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New doll makes her feel historic

The Brooklyn Paper
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American Girl, the enormously popular maker of enormously expensive dolls and accessories, is introducing two new dolls to their historical roster. But the crazy thing is this: these new dolls grew up in the 1970s.

Hey, that’s not historical. That’s Smartmom’s childhood. Just a few years ago.

Talk about feeling old. When American Girl makes a ’70s-era doll, you know your childhood is officially the olden days.

This reminds Smartmom about the time a second-grade friend asked her mother if she had any pilgrim clothing left over from when she was a kid.

Smartmom felt really bad for that girl’s mom. She wasn’t that old and her kid sure had a weird sense of time.

Kids have a funny way of conceiving of history. Ten years seems like an eternity. Your parent’s childhood is, like, forever ago.

The truth is, it was forever ago and to kids like Teen Spirit, it’s more than a little interesting to hear Hepcat’s stories about New York City during the heyday of the Ramones, Talking Heads, and Pylon at the Mudd Club and CBGB.

On the other hand, he barely lowers the volume on his iPod earphones when Smartmom reminisces about the Be-In in Central Park and the Tall Ships during the bicentennial.

Truth be told, family pictures from those days do look old fashioned or, more to the point, like something out of “That ’70’s Show.” The hairdos (and don’ts!). Smartmom’s mother’s mini skirts. Her father’s black turtleneck and beard.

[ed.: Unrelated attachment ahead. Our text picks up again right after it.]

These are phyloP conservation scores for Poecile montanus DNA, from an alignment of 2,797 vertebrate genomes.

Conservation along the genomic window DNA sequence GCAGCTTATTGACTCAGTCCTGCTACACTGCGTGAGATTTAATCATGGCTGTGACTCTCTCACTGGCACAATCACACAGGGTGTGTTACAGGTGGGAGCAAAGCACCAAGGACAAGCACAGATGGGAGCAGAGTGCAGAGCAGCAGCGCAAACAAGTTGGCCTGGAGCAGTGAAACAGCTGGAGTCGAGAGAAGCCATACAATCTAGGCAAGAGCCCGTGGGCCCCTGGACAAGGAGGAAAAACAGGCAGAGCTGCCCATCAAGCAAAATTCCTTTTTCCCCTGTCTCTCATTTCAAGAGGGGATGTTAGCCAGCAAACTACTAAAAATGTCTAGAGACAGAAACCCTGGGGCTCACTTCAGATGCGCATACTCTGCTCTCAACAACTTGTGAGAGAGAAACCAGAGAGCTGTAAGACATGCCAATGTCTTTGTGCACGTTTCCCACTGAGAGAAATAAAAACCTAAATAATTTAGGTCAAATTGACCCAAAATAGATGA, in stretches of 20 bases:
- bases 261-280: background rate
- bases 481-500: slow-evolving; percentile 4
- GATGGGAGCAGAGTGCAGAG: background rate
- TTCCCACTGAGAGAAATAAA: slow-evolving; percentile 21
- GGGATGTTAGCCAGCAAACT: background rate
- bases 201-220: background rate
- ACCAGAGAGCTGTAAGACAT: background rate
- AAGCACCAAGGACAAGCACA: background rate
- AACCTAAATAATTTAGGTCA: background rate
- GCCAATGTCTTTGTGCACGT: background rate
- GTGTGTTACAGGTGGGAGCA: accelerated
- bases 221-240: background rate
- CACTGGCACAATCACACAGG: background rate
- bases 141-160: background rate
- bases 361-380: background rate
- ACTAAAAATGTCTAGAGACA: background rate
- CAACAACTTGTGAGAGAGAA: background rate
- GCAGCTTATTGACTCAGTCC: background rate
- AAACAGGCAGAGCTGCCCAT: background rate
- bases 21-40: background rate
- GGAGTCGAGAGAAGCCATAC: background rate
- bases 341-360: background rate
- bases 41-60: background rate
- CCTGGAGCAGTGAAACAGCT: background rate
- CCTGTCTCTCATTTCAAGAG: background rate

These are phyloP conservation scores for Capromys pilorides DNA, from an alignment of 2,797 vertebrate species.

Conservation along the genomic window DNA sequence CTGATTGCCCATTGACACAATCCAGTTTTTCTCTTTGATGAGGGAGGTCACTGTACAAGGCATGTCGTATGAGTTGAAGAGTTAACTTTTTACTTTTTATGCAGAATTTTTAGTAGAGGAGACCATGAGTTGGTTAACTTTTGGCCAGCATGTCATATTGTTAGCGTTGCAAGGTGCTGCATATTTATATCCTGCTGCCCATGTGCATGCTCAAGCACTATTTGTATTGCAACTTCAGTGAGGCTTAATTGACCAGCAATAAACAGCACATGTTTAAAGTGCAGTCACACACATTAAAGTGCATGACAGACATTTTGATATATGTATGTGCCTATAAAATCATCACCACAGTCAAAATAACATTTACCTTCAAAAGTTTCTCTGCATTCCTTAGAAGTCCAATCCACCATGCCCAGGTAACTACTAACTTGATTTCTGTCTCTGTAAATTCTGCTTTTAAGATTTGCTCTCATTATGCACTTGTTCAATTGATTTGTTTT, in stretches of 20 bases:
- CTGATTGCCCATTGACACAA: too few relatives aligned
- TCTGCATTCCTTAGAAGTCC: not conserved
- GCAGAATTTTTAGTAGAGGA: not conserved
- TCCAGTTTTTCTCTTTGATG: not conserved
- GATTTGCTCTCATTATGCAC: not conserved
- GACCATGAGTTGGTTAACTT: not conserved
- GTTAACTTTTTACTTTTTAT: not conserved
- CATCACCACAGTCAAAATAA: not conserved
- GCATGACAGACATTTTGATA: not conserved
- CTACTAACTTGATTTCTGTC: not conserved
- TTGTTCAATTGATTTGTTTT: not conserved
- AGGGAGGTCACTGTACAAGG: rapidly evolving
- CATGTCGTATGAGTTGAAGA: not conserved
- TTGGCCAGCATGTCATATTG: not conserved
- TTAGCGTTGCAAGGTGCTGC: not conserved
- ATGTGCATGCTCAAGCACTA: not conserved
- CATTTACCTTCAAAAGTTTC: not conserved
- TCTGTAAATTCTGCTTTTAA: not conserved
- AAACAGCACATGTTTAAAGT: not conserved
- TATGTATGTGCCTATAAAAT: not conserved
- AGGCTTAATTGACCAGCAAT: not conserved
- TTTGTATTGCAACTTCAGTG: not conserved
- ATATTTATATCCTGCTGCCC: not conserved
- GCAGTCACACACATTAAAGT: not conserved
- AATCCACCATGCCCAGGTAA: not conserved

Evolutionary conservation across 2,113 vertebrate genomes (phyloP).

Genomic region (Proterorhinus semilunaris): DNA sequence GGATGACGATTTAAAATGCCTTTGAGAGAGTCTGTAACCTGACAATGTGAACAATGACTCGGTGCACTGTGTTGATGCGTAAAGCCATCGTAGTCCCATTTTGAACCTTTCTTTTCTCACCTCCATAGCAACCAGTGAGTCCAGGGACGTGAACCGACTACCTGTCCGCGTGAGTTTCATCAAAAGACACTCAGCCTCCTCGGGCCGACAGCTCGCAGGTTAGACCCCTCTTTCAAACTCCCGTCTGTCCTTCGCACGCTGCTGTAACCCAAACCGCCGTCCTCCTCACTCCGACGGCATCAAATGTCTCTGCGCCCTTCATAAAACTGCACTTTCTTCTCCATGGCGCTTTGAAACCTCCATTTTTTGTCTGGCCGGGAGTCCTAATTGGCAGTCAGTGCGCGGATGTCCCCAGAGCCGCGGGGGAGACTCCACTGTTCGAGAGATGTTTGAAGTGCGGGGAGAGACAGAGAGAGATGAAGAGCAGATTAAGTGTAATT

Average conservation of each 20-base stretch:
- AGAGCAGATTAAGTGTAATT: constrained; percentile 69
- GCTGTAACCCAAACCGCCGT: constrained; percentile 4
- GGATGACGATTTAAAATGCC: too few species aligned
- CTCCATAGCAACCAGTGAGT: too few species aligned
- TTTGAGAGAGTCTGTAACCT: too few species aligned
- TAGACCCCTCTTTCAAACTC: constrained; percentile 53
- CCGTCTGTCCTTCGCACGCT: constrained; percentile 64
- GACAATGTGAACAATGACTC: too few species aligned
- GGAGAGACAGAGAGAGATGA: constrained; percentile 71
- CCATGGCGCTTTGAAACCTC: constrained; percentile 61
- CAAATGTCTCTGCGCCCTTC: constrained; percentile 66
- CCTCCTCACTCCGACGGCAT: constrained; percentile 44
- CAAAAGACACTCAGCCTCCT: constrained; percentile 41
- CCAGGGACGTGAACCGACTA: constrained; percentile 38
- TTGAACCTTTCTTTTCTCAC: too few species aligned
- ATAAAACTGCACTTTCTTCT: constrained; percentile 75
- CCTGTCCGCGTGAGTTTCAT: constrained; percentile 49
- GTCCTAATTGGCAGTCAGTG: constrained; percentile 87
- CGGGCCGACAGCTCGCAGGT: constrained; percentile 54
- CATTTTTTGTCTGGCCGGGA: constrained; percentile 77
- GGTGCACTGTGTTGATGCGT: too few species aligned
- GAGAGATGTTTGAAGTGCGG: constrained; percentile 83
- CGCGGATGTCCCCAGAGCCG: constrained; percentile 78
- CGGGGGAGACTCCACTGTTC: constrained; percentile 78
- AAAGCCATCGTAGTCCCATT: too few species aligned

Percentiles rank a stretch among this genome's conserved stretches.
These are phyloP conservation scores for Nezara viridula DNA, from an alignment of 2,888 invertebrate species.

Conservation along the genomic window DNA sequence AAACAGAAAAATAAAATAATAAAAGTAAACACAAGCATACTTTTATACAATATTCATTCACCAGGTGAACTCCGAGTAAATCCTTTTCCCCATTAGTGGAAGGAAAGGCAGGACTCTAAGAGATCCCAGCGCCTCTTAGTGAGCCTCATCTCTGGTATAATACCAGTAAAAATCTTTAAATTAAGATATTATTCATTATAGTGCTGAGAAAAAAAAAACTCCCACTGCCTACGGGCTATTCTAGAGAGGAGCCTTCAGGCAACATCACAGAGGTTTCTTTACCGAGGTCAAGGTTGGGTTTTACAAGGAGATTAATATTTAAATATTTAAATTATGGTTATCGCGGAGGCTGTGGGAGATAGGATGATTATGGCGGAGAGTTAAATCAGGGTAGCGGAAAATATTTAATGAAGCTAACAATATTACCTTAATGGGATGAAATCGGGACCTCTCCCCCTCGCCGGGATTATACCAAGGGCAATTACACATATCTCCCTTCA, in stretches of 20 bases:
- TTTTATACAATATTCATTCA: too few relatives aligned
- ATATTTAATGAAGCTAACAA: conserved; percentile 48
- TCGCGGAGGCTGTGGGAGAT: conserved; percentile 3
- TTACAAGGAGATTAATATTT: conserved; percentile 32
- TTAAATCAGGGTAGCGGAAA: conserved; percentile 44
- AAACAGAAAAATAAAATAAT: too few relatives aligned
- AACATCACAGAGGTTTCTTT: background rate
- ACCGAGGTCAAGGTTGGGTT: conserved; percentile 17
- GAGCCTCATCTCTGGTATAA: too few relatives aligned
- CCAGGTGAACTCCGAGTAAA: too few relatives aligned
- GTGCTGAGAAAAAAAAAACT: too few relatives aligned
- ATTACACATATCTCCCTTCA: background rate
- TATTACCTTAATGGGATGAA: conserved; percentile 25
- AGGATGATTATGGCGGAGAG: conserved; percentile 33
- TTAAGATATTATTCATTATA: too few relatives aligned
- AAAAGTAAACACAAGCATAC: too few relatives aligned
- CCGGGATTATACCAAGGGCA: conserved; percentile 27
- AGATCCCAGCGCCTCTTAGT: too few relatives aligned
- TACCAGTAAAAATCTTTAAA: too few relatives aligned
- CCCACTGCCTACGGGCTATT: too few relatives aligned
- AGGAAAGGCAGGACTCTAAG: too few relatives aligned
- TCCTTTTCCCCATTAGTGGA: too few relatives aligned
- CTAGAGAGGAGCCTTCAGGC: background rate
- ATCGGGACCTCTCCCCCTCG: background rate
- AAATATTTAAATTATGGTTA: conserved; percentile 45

In pictures of Hepcat from high school, he looks like a cross between Bottocelli’s Venus and Jesus Christ. And Teen Spirit loves to go through his dad’s closet to find cool duds like Hepcat’s hand-painted denim jackets and hand-embroidered shirts.

But Smartmom isn’t old, she’s just full of history. So she’s starting to wonder when she’ll wake up from this dream — the dream that she’s 50 years old.

How did she get to that old-sounding age, anyway?

Everyone knows that Smartmom is really 10. It’s 1968 and she’s at an anti-war demonstration, where Peter, Paul, and Mary are singing, “Where Have All the Flowers Gone?”

OK, she’s 12 and she’s having a bake sale for George McGovern at her progressive private school.

Alright, she’ll admit it, it’s August 1974 and she’s just back from her American Youth Hostel cycling trip and Richard Nixon is about to resign on the evening news.

Or maybe it’s 1975 and she’s just lost her virginity and her parents are splitting up…

This age thing just isn’t fair. When Smartmom looks in the mirror, she sees what she wants to see. She’s still as fit as she was when she was one of the top runners on the Walden High School Girl’s Track Team.

Zoom.

But the other day at a California mall, a little girl asked her if she was OSFO’s grandmother. Smartmom didn’t take it too hard. The girl was standing with her own grandmother who looked no more than 45. But still.

Does Smartmom really look like someone’s grandmother?

Maybe not. But she sure is wise. She can practically guarantee that OSFO is going to want Julie or Ivy, the two new 1970s-era dolls to add to her already huge, messy haired collection of American Girl, which includes, Felicity, a feisty girl living in colonial Williamsburg; Kit, the Depression-era doll, who hangs out with young hobos and even gets a chance to ride the rails; and OSFO’s fave, Molly, the World War II-era doll, whose doctor dad is overseas while her mom works for the war effort stateside.

OSFO has learned quite a bit about American history with these girls.

But does she really need a doll to teach her about the birth of feminism, Studio 54 and “Ford to NYC: Drop Dead”?

She’s got two parents who can teach her everything she needs to know about the time of their youth.

And those parents are at least as much fun as an 18-inch plastic doll, with an expressionless face, who doesn’t even know how to talk.

Now, if OSFO was just willing to listen!

Louise Crawford, a Park Slope mom, also operates “Only the Blog Knows Brooklyn.”
Updated 4:32 pm, July 9, 2018
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Reasonable discourse

Sweets says:
"Youth makes ten years seem eternity, while it vanishes modestly." - Ren
Oct. 26, 2007, 8:25 am
Kisha says:
"Youth makes ten years seem eternity, while it vanishes modestly" - Rene van Wyk
Oct. 29, 2007, 6:14 am

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